Hampshire County Council has been forced to repay the cost of private social care to parents after it failed to provide adequate services for their child, who has special needs.

The local government and social care ombudsman published its investigation into "maladministration" and "service failure" at Hampshire County Council.

The council has offered a total of £2,500 in compensation for their "inaction" and the frustration they caused the family.

The complaint stated that Mr and Mrs X’s son, B, who has learning disabilities, was eligible for assessed needs and that since the council had delayed commissioning a suitable service for him, his parents had been forced to private social care.

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This was a “considerable amount” of money for B's parents.

B, as he is named in the report, is a young adult with a learning disability and an education health and care plan (ECHP). In 2021, while living at home with his parents, he attended college daily.

However, his parents said the commute was too tiring for him and that it would be better if he had a residential placement during term time.

The council assessed B’s eligible social care needs in December 2021. The assessment concluded the child had eligible support needs resulting from a mental impairment and a worker from the learning disability team should work with him and his family to meet those needs “not being met by college, his buddy workers and college”.

After a new social worker was allocated, the council decided it wouldn’t support a residential placement. After delays, Mr X said this kind of placement would be best for his son and complained there had been maladministration from the council – an allegation it denied.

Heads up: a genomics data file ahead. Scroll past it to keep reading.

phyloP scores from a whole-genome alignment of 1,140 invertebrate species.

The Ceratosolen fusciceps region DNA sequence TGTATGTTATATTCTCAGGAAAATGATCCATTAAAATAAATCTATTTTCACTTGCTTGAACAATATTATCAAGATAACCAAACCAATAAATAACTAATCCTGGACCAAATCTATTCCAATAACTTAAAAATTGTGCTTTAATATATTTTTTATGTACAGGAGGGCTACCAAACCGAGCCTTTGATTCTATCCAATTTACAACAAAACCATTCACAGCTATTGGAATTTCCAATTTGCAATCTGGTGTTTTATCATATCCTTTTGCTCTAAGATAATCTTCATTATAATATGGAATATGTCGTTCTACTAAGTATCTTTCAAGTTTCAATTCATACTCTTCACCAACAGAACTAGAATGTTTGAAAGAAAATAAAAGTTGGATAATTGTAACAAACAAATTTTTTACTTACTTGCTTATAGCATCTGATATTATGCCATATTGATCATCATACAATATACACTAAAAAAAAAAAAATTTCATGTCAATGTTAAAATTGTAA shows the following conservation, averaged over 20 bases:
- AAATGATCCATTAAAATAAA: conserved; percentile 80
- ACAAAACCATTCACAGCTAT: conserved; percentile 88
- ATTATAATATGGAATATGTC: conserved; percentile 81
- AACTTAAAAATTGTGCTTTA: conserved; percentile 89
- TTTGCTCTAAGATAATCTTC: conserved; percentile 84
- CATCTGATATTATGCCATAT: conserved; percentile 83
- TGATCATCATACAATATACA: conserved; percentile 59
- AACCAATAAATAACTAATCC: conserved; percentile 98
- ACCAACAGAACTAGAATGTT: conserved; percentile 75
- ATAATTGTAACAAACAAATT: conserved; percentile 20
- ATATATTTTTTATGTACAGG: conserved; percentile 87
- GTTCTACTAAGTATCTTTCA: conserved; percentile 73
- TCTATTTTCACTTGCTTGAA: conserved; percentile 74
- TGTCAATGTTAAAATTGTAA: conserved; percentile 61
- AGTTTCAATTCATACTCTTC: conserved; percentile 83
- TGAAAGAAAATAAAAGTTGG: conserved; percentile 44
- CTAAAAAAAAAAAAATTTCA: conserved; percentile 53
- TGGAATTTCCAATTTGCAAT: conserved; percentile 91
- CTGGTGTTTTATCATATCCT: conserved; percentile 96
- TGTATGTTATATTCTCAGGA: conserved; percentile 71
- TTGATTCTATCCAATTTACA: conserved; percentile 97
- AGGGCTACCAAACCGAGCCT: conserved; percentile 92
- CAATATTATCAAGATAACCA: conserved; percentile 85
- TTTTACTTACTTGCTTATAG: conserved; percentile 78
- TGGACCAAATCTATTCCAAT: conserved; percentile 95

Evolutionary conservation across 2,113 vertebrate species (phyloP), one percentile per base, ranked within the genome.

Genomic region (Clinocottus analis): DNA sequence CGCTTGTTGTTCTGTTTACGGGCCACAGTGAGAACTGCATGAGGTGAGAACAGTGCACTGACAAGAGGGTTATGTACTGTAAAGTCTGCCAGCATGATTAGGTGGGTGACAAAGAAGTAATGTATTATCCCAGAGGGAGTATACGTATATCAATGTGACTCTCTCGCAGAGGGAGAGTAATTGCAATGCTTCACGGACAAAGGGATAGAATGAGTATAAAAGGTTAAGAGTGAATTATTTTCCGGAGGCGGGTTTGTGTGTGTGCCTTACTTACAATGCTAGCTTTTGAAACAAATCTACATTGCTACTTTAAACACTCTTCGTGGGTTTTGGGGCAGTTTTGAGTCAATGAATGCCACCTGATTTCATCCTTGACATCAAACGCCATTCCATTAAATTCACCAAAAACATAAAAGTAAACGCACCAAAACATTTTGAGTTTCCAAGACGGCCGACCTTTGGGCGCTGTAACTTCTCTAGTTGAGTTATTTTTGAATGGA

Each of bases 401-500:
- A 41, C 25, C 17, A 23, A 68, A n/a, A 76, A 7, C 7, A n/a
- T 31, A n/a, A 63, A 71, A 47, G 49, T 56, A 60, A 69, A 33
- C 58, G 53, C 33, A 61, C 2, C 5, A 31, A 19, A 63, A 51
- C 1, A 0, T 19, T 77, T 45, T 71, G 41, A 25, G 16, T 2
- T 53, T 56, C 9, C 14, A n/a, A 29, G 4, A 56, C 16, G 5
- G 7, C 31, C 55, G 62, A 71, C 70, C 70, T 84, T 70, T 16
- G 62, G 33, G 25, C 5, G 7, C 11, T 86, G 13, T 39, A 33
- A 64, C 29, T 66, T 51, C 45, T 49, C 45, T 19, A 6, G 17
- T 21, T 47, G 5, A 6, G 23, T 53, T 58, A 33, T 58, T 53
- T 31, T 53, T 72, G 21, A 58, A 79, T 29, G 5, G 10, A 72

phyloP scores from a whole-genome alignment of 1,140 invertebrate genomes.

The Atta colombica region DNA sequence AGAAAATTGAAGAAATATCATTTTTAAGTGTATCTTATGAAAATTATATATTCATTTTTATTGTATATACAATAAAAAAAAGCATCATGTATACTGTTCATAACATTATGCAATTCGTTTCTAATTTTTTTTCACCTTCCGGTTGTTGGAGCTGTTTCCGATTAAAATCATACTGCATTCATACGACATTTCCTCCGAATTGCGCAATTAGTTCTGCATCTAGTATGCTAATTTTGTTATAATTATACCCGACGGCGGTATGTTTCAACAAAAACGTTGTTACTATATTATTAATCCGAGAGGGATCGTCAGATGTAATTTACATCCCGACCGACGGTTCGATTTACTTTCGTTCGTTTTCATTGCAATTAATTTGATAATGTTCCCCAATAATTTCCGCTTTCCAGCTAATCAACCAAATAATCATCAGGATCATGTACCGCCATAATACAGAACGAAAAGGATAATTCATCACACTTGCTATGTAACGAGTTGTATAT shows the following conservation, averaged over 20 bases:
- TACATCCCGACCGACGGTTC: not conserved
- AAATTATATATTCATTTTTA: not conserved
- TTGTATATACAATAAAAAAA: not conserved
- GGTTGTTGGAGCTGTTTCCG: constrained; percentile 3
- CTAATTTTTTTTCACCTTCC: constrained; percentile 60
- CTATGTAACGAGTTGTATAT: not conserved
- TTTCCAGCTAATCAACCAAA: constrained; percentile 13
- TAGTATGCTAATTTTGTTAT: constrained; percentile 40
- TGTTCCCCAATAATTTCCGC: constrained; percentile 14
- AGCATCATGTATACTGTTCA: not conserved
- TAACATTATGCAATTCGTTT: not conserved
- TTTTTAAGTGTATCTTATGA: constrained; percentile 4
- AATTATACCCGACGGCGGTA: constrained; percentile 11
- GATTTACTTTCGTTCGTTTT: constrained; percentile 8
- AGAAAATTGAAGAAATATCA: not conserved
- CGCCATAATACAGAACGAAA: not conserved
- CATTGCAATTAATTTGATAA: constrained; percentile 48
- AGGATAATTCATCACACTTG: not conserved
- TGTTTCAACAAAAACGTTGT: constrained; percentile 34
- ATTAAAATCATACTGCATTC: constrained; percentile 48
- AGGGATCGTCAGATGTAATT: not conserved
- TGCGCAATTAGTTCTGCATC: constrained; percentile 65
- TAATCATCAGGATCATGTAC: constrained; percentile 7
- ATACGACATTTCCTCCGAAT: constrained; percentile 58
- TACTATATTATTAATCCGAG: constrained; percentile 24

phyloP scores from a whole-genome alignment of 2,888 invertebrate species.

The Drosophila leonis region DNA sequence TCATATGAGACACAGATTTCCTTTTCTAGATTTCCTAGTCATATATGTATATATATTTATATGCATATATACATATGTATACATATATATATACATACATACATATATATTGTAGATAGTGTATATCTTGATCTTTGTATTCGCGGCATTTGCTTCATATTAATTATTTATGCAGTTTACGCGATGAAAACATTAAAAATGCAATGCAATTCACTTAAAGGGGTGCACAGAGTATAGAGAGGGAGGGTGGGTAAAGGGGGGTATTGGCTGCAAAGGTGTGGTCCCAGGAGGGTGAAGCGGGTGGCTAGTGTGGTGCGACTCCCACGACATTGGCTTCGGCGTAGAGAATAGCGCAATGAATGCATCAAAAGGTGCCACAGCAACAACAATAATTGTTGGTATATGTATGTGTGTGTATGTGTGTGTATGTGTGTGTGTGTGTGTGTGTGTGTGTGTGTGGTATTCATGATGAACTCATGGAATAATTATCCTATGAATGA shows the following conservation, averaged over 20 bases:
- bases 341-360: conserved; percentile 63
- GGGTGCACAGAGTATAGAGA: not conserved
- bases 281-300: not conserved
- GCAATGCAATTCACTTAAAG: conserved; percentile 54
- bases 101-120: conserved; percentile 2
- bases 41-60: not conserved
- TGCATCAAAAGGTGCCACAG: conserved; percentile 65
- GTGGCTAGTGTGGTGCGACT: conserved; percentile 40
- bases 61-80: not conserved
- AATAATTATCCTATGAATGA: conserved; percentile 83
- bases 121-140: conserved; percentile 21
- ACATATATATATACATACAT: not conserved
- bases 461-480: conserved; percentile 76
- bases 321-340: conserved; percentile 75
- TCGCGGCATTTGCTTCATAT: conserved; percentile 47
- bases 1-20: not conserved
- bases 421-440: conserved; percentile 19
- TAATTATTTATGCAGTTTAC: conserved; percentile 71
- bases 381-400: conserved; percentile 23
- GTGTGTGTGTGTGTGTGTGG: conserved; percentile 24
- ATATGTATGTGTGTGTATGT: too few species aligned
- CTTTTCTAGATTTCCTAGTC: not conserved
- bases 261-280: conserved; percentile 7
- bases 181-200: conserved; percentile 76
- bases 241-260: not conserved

In January 2023, B’s parents told the social worker they were paying for their child’s private “buddy” scheme. This scheme could have been commissioned through the council. Still, the social worker was “unable” to find an available provider.

It was not until May 2023 that the council confirmed to the parents that the residential placement had been agreed and three months later the service manager replied to a complaint, admitting there had been a lack of communication over recent months.

The manager said it was inappropriate to keep the family waiting and apologised.

Mr X stated that from January 2022 to January 2023, including the initial assessment and the period the family has already been reimbursed, the costs totalled £3,900.

The ombudsman’s report said that despite the complaints, B still does not have a care and support plan or personal budget, although these were requested a year ago.

As part of the compensation due to the “cumulative” period of “confusion, distress and anxiety” for the family, the council offered £500 for the “frustration” caused and another £2,000 in recognition of missed provision and delays and “inactions” caused to them.

A spokesperson for Hampshire County Council said: “We always try to do our very best to get things right first time for Hampshire residents, and we take any issues raised very seriously. Where we haven’t been able to resolve things directly with members of the public, we work closely with the Local Government Ombudsman to address the issue, to learn from our mistakes and improve our services along the way.

“In the case of B and his family, we have accepted in full the recommendations of the ombudsman, have apologised to the family of the person concerned and made the recompense as recommended by the ombudsman. Steps have also already been taken to apply the findings of this case.”